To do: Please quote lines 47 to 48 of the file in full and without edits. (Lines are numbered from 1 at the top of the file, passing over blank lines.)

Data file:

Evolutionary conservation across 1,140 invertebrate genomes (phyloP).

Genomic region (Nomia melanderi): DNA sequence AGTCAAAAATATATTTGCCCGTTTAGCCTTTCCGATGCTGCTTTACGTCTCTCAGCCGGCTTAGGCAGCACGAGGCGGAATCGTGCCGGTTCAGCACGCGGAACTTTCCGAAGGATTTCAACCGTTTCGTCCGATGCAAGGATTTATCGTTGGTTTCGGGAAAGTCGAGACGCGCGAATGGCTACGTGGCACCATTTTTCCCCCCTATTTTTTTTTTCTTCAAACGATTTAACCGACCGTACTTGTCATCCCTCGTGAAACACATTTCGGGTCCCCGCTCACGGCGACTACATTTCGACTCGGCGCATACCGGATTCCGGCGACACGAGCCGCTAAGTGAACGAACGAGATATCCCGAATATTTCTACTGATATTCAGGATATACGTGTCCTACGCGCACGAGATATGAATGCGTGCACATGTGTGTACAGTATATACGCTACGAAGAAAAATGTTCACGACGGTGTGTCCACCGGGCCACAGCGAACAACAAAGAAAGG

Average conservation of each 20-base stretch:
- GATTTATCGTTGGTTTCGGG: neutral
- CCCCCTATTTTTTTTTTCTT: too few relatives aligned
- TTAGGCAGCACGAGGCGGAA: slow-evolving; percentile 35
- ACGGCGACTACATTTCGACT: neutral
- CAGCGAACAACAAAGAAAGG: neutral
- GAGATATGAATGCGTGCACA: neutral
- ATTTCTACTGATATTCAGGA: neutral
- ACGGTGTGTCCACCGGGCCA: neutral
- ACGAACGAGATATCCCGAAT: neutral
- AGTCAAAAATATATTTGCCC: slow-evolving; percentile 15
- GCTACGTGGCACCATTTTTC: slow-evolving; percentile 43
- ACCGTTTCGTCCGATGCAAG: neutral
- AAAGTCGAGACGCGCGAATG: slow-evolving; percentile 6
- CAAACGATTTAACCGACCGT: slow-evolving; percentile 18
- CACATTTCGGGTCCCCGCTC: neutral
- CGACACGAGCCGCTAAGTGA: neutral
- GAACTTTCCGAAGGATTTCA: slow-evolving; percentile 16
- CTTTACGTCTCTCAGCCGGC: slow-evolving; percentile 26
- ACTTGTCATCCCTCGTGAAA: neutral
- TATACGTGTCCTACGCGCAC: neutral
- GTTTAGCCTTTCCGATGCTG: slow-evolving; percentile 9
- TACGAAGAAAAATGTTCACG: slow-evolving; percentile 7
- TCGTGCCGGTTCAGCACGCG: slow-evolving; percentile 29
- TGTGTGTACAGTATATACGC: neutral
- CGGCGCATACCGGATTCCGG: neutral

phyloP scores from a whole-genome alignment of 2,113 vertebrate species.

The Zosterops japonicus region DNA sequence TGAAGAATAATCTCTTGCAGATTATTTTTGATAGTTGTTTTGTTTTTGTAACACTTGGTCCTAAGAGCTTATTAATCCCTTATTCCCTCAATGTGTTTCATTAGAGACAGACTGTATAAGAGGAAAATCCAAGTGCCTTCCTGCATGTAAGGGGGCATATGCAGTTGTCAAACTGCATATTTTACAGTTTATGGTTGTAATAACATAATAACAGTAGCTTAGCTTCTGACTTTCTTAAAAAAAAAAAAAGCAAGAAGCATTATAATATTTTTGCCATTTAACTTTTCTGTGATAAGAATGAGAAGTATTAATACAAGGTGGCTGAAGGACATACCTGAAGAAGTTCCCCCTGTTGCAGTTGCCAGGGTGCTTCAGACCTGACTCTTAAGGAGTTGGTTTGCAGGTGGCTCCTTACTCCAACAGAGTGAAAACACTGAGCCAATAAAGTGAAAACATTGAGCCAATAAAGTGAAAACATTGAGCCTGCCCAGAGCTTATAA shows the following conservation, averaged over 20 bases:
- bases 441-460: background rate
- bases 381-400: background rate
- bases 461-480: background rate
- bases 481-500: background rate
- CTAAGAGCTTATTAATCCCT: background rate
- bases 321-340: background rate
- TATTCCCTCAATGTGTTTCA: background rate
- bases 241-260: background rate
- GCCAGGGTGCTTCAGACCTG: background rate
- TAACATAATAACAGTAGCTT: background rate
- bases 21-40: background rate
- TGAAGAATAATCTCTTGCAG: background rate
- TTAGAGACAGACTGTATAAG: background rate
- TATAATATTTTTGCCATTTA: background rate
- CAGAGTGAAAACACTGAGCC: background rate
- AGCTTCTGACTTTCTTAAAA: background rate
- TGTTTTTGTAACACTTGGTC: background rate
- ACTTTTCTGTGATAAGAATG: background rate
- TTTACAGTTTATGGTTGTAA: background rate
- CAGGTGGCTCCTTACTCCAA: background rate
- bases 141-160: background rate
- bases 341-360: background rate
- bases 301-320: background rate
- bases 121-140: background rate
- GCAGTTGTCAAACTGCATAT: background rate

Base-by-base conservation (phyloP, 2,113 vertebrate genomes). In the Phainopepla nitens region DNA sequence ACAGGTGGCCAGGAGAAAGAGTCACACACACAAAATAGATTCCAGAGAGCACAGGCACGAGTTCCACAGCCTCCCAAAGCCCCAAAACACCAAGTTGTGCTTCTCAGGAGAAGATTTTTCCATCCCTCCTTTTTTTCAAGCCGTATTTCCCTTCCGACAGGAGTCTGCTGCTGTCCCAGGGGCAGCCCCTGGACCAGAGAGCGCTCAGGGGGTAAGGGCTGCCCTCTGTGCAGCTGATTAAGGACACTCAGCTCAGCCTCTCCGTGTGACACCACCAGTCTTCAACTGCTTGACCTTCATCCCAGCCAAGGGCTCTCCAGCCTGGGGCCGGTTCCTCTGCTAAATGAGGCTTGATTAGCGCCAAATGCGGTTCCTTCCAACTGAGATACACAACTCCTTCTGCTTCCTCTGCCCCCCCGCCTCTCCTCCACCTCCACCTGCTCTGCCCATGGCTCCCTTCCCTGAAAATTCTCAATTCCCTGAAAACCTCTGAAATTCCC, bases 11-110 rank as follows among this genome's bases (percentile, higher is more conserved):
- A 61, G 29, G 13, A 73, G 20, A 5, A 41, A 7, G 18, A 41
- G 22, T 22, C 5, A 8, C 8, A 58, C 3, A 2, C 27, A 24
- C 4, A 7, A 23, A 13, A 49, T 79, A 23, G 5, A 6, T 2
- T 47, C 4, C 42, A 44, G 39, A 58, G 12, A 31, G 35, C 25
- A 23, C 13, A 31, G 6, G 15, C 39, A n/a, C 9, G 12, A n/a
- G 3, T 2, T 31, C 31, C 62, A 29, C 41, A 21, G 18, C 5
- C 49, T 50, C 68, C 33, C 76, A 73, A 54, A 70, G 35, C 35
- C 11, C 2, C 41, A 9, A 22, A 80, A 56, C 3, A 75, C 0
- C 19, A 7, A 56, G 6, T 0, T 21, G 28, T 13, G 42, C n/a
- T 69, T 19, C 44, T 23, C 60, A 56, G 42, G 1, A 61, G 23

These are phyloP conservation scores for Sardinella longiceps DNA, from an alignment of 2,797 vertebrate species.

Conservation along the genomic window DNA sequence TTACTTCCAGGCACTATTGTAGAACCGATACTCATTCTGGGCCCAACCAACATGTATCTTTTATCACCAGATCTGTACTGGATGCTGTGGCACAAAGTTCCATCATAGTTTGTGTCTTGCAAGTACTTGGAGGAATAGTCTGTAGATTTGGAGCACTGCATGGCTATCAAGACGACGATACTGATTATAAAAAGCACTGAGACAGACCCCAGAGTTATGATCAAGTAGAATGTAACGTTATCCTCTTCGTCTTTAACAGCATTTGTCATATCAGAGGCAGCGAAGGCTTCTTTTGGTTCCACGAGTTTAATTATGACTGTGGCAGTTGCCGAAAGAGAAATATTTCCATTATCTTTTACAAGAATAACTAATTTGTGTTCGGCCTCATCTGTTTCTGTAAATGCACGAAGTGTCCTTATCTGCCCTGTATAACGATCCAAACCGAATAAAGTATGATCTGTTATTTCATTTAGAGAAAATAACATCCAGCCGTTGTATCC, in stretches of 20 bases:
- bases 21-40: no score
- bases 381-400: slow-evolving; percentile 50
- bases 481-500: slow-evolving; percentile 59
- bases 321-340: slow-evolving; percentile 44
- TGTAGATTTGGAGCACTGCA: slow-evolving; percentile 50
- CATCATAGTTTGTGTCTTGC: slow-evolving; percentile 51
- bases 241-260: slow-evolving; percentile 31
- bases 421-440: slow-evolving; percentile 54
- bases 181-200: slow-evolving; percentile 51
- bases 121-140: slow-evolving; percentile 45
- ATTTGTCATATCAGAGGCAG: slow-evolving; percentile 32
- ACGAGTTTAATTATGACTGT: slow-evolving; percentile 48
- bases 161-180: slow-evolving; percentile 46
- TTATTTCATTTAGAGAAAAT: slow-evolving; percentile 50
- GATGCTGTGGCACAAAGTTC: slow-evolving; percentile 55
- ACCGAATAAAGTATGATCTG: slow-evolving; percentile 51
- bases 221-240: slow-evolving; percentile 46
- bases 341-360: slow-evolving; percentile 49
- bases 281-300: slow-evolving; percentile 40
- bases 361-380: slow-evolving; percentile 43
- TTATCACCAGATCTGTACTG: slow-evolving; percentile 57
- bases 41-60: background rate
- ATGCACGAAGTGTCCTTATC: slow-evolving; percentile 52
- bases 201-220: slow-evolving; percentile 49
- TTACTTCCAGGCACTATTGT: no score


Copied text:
- TGTTTTTGTAACACTTGGTC: background rate
- ACTTTTCTGTGATAAGAATG: background rate